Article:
IN THE SPOTLIGHT
Science Discovery presents a modern face to future scientists
Just over 25 years old, CU-Boulder’s venerable Science Discovery program has been around long enough to see some of its former students become instructors for the program, parents of current students and avid supporters.
Science Discovery began in 1983 as a pilot program of 10 summer classes at Fiske Planetarium. Over the years, after-school classes, classroom presentations throughout Colorado, statewide professional development for teachers, Wilderness Camps and an environmental education program were added. Science Discovery annually serves an estimated 25,000 students and 1,200 teachers statewide and now offers over 200 summer classes on the Boulder campus. In 2006, Science Discovery welcomed Jeffrey Kidder as its new director.
Science Discovery stimulates scientific interest and promotes scientific understanding and literacy among Colorado’s youth, teachers and families by interfacing with university resources and academic expertise. As Kidder explained, “We connect the science wealth of the university by giving teachers and students access to our science resources. By opening our laboratories and classrooms to the larger public, we in effect become an enormous science center.”
Central to the program is collaboration with science faculty, graduate students and researchers. “Rather than create science curricula ourselves, we are working with university science professionals to share their expertise and research with students and teachers,” Kidder said. “Our goal is to do more and more with faculty and less and less on our own.” Science Discovery currently collaborates with dozens of faculty and researchers (see sidebar).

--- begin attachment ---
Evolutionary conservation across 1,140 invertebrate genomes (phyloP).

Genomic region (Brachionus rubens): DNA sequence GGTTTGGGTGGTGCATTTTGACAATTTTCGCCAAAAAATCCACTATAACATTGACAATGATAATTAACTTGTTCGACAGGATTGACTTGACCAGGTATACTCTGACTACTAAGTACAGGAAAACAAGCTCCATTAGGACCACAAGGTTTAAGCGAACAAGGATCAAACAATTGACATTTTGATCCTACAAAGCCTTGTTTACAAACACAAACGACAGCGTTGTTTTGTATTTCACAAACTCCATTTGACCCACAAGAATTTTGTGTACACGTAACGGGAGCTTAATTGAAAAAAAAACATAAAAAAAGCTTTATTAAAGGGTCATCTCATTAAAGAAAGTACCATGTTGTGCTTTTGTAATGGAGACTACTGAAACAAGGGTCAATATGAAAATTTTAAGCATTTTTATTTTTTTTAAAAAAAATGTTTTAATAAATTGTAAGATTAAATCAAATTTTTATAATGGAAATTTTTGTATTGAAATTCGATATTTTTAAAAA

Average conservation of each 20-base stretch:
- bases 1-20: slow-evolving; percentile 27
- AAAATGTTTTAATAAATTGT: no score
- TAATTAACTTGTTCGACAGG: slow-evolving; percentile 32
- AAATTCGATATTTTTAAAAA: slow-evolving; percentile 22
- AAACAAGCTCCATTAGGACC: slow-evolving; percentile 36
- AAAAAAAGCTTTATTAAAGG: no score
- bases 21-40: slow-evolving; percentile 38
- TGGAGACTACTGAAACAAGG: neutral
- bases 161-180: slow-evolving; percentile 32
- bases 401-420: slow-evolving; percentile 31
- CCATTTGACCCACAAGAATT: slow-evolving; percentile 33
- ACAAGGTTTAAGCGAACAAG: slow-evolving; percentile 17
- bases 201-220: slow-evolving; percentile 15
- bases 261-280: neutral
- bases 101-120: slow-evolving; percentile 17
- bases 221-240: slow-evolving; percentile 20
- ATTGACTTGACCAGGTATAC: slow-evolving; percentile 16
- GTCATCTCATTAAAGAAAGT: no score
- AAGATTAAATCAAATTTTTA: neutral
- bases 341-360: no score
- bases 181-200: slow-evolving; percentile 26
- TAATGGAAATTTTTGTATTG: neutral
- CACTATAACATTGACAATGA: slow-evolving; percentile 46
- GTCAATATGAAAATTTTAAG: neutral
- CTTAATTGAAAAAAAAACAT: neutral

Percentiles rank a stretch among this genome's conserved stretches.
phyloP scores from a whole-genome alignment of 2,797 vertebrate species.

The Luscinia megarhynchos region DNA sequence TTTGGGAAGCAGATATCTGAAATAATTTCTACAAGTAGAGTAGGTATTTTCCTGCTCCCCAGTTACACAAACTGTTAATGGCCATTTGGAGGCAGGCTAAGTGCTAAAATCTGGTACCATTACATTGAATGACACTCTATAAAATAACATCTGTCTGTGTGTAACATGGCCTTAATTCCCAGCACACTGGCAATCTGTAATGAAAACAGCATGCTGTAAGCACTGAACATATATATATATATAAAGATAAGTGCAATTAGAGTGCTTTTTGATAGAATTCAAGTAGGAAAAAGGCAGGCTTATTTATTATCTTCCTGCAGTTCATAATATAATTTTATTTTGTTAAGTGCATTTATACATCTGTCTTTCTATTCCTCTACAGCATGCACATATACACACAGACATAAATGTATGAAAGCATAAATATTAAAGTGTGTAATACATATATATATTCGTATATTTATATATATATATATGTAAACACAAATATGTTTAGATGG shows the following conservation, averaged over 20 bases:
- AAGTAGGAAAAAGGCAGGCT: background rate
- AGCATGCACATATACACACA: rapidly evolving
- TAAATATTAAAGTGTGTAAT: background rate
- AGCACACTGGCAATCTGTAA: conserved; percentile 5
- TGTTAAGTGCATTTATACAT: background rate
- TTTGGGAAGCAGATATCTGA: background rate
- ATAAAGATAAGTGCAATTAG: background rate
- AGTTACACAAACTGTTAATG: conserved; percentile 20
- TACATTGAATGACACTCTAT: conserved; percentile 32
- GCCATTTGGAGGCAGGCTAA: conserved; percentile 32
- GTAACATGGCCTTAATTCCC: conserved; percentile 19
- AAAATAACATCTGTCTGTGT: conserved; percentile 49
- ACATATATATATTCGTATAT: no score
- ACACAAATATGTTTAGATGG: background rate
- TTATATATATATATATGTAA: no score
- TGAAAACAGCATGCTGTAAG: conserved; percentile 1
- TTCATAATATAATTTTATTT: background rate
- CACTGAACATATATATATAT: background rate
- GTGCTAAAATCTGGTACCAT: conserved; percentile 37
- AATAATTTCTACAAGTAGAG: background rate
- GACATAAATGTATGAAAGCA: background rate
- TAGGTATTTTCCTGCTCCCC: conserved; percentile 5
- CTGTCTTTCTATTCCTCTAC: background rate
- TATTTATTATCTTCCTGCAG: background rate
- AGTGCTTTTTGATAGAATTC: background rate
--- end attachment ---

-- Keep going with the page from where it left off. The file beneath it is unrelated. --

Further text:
One of the great rewards of working with Science Discovery is getting to see the impact on the kids in the programs. Talking about the Alpine Ecology Program, Wilderness Camps Director Deb Kulcsar said she shared the CU Mountain Research Station with Denver students “who look at the mountains every day but had never been there before.”
Science Discovery works to ameliorate the shortage of scientists and IT workers in the United States. “While the demand for IT workers is growing, the supply is dropping at alarming rates,” said computer science Professor Alexander Repenning, who shares a grant with Science Discovery. “Our approach balances educational and motivational concerns of computer science in a way that is attractive to many children, including girls and minority students.”
Boulder Valley School District middle-school teacher Andy Feeney attended his third Science Explorers workshop with his sixth-grade science classes on Feb. 25. He said this year’s topic, “(Em)powering the Future: Kids Exploring Renewable and Alternative Energy,” is especially interesting to his students because their school, Manhattan Middle School, got solar panels and wind turbines this year.
The students met with Science Discovery instructors and conducted hands-on experiments using wind power, solar energy and alternative fuels. Feeney said students’ interaction with “real, live scientists” changes their perception of the field. Before Science Explorers, when students were asked to draw a picture of a scientist, most drew an Einstein-type figure. Science Explorers broadens that view.
Kidder agreed. “We put a very human face on the whole science enterprise. You think about the stereotypes we have about scientists . . . so when a woman or a person of color comes in the classroom as a science expert, it really breaks that stereotype.”
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